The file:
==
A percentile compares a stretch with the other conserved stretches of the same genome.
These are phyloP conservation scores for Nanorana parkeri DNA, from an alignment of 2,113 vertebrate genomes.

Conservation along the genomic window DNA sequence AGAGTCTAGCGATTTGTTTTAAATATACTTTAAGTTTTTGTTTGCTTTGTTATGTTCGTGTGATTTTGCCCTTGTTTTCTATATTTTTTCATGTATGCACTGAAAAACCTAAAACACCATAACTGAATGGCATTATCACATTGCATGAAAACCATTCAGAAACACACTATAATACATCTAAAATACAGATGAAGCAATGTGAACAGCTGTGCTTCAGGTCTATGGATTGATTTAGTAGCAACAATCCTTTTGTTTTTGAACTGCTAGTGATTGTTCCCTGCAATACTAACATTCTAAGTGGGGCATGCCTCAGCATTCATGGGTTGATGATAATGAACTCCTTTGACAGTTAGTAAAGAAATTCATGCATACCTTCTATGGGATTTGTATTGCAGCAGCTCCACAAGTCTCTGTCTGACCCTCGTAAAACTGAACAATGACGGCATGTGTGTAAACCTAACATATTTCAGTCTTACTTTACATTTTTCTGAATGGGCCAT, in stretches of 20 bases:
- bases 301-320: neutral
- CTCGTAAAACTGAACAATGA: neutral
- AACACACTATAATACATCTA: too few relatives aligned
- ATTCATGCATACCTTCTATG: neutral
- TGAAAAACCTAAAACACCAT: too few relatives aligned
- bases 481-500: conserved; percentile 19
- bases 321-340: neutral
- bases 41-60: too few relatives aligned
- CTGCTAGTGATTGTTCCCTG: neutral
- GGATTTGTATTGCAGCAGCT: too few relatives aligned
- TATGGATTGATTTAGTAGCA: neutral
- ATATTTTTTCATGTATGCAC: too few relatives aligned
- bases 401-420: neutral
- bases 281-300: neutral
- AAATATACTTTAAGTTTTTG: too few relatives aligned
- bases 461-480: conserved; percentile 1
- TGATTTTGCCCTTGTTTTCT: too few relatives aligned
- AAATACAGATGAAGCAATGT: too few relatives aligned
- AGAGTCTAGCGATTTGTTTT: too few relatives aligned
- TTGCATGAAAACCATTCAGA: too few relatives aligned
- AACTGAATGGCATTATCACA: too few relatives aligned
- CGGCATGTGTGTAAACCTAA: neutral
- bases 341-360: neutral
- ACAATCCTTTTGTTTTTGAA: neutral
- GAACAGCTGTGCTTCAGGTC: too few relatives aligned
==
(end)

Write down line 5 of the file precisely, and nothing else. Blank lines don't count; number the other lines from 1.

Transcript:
- CTCGTAAAACTGAACAATGA: neutral